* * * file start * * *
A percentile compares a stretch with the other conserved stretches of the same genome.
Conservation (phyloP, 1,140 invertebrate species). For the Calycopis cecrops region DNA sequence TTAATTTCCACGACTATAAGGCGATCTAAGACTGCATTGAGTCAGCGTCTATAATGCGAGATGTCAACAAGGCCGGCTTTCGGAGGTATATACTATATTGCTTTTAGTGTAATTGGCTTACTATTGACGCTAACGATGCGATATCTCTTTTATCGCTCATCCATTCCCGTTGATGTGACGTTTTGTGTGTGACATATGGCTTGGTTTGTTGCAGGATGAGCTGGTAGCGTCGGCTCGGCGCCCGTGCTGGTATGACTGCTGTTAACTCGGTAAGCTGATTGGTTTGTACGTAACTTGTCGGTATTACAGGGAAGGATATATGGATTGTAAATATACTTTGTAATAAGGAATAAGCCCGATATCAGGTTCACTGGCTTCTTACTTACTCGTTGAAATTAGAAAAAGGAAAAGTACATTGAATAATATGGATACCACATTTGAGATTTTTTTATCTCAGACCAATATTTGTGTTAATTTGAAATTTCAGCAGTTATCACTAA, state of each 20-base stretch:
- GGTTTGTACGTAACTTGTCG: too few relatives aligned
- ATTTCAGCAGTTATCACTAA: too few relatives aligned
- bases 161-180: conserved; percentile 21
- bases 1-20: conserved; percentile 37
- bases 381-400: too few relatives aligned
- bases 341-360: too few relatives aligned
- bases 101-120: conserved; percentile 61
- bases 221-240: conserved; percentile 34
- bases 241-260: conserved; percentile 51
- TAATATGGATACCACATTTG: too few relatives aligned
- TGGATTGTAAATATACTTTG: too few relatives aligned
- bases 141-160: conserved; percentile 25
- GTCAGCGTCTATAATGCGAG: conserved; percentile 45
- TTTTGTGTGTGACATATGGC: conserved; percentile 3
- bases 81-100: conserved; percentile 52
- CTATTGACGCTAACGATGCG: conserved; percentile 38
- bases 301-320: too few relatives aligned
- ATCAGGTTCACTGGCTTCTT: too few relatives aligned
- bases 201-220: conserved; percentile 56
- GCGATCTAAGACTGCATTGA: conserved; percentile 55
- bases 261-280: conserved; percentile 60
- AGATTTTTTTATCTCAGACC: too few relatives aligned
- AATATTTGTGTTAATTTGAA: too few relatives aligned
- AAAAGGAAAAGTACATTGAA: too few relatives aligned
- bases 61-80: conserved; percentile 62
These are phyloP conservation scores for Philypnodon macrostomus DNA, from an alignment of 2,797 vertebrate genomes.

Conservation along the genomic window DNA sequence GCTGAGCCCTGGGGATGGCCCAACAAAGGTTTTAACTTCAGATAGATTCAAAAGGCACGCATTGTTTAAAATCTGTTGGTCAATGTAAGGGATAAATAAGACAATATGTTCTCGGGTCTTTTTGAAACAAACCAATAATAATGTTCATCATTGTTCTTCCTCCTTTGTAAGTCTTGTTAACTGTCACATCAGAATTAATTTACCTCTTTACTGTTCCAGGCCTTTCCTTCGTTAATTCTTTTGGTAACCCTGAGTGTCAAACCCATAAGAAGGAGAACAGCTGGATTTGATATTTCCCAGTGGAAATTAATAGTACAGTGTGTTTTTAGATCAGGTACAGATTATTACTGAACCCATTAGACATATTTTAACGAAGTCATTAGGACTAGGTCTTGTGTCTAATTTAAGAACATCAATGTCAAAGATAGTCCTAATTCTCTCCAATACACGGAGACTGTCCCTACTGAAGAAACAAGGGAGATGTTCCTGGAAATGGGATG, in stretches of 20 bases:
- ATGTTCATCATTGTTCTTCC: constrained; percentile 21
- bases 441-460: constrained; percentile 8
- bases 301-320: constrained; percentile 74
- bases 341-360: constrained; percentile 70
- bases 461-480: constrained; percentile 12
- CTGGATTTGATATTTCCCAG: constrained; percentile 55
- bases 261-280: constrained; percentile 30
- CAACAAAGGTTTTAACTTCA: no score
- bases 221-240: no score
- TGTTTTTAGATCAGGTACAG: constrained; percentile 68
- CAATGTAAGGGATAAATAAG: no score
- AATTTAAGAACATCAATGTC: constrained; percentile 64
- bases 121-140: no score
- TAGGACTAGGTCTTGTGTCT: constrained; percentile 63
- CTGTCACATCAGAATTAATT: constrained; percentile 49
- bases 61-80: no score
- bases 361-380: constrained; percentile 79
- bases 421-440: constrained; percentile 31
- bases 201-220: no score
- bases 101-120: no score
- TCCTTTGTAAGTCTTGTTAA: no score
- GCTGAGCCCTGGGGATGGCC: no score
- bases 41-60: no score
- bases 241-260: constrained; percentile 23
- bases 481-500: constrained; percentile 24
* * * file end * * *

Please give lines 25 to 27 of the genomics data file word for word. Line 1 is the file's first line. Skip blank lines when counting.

- AATATTTGTGTTAATTTGAA: too few relatives aligned
- AAAAGGAAAAGTACATTGAA: too few relatives aligned
- bases 61-80: conserved; percentile 62